None for the road - let's stop drinking in the workplace
Beer and baseball have gone together since the days of Babe Ruth. But that tradition has come into question with the recent death of St. Louis Cardinals pitcher Josh Hancock. He was killed April 29 when his vehicle plowed into a tow truck. Hancock's blood alcohol level was nearly double the legal limit at the time of the crash.
The Cardinals have banned alcohol in the clubhouse in the wake of Hancock's death, but is this just an empty measure? The team chose not to punish their manager, Tony LaRussa, last spring, after he was charged with DUI during spring training, sending the wrong message to its players.
Drinking at the workplace or even while on the job is a practice not limited to the baseball diamond. I've worked at a few places in the past where a few beers would come out for 'special occasions.' Looking at the numbers, I think even this practice should be stopped.
A 2006 study by the University at Buffalo's Research Institute on Addictions (RIA) estimated that 15 percent of the U.S. workforce, or 19.2 million workers, had been to work under the influence at least once in a 12 month period. Of these, the RIA estimates that 2.1 million workers (1.7 percent of the workforce) worked under the influence of alcohol and 11.6 million workers (9.2 percent of the workforce) worked with a hangover.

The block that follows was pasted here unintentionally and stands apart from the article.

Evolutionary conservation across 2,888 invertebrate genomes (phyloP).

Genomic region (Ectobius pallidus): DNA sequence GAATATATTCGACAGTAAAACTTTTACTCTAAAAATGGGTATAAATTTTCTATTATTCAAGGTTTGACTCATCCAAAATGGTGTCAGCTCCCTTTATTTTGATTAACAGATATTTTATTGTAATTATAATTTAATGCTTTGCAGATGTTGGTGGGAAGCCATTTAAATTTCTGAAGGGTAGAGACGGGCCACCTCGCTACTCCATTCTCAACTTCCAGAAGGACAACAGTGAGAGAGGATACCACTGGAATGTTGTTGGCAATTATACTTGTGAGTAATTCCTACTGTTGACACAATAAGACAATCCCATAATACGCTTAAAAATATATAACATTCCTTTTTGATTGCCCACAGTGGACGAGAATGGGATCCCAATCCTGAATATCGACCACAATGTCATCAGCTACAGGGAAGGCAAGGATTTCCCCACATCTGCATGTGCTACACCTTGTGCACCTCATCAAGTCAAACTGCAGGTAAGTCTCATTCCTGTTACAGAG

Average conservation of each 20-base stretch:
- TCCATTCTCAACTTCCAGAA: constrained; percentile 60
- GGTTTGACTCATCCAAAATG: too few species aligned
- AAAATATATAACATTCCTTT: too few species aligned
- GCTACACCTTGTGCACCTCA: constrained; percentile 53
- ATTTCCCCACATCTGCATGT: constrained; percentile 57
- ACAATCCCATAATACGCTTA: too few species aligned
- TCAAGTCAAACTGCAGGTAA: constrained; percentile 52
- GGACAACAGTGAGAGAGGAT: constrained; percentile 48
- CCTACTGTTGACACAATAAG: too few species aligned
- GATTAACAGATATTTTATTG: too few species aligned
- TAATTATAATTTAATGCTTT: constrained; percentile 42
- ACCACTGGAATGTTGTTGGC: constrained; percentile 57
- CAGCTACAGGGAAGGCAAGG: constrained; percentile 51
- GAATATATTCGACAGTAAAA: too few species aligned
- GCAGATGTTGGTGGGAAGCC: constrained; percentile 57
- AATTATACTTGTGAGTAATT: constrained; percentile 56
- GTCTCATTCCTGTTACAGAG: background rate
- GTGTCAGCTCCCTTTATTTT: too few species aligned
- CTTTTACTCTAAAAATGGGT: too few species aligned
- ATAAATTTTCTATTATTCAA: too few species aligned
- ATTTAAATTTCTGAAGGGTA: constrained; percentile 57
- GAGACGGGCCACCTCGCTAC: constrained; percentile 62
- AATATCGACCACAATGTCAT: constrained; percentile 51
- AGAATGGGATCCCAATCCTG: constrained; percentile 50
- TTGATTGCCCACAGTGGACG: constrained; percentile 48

The potential for accidents is simply too great when more than ten percent of your workforce isn't up to par. It is up to employers to set an example and ban drinking before or during the workday.
As North American Occupational Health and Safety week ends, let's all work harder to discourage drinking in the workplace along with drinking and driving – after all, for many people, the road is their workplace!